The field of sonification, which uses auditory presentation of data to replace or augment visualization techniques, is
gaining popularity and acceptance for analysis of “big data” and for assisting analysts who are unable to utilize
traditional visual approaches due to either: 1) visual overload caused by existing displays; 2) concurrent need to perform
critical visually intensive tasks (e.g. operating a vehicle or performing a medical procedure); or 3) visual impairment due
to either temporary environmental factors (e.g. dense smoke) or biological causes.
Sonification tools typically map data values to sound attributes such as pitch, volume, and localization to enable them to
be interpreted via human listening. In more complex problems, the challenge is in creating multi-dimensional
sonifications that are both compelling and listenable, and that have enough discrete features that can be modulated in
ways that allow meaningful discrimination by a listener.
We propose a solution to this problem that incorporates Complex Event Processing (CEP) with speech synthesis. Some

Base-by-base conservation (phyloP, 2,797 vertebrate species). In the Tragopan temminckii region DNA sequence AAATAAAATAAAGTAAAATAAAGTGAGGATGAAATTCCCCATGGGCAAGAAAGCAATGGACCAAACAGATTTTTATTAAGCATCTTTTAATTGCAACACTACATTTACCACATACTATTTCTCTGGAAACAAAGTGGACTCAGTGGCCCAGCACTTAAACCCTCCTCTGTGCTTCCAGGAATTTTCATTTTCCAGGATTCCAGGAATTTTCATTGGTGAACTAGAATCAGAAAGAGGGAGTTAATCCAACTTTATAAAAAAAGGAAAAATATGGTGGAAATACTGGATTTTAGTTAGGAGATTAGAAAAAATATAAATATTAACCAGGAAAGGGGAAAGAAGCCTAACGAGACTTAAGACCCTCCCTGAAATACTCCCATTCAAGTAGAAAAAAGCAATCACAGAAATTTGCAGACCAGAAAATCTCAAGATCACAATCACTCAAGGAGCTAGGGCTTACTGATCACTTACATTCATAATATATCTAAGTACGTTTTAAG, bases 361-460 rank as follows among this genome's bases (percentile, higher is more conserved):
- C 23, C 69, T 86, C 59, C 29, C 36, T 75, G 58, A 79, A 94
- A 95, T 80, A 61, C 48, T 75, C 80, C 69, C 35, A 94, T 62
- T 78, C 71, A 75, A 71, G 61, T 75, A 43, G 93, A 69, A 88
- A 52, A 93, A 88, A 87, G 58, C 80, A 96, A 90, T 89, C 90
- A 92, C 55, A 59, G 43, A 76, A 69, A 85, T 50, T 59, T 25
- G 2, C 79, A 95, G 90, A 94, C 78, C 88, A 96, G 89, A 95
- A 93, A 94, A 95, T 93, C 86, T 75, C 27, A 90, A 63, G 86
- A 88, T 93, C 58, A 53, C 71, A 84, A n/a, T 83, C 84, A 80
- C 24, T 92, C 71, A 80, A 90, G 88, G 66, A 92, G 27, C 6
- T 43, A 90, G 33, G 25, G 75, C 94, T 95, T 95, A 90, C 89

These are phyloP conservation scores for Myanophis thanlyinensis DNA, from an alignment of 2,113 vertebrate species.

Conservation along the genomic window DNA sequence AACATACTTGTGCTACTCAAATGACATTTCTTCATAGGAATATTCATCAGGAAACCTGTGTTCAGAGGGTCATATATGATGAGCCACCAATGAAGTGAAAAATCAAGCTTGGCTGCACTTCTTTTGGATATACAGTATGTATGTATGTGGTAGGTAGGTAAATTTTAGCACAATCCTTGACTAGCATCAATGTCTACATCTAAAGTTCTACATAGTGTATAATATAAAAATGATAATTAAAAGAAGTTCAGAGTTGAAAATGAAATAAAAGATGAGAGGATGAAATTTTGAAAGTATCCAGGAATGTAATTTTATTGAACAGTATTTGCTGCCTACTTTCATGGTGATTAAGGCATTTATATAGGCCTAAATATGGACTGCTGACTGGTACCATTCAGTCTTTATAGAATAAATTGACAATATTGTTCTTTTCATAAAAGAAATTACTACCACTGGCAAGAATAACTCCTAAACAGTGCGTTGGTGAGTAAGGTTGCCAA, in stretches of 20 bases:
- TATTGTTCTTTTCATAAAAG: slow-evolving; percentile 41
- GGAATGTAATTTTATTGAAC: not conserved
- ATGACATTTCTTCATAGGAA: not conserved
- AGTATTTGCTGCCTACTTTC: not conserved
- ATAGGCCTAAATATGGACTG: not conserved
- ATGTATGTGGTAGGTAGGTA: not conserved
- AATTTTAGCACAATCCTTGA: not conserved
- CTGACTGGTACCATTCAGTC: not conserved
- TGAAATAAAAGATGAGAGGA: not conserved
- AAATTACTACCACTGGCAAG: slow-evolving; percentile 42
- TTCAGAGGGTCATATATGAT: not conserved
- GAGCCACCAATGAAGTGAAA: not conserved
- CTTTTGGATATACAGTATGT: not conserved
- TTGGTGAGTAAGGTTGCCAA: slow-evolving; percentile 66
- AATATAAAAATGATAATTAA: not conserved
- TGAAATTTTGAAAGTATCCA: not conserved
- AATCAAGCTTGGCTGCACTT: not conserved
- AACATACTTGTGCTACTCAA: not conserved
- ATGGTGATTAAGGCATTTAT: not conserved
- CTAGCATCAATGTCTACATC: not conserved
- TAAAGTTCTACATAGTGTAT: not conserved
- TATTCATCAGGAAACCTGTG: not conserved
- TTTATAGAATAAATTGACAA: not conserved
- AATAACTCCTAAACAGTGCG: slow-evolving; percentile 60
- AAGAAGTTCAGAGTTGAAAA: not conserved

of the more promising sonifications to date use speech synthesis, which is an "instrument" that is amenable to extended
listening, and can also provide a great deal of subtle nuance. These vocal nuances, which can represent a nearly limitless
number of expressive meanings (via a combination of pitch, inflection, volume, and other acoustic factors), are the basis
of our daily communications, and thus have the potential to engage the innate human understanding of these sounds.
Additionally, recent advances in CEP have facilitated the extraction of multi-level hierarchies of information, which is
necessary to bridge the gap between raw data and this type of vocal synthesis. We therefore propose that CEP-enabled
sonifications based on the sound of human utterances could be considered the next logical step in human-centric "big
data" compression and transmission.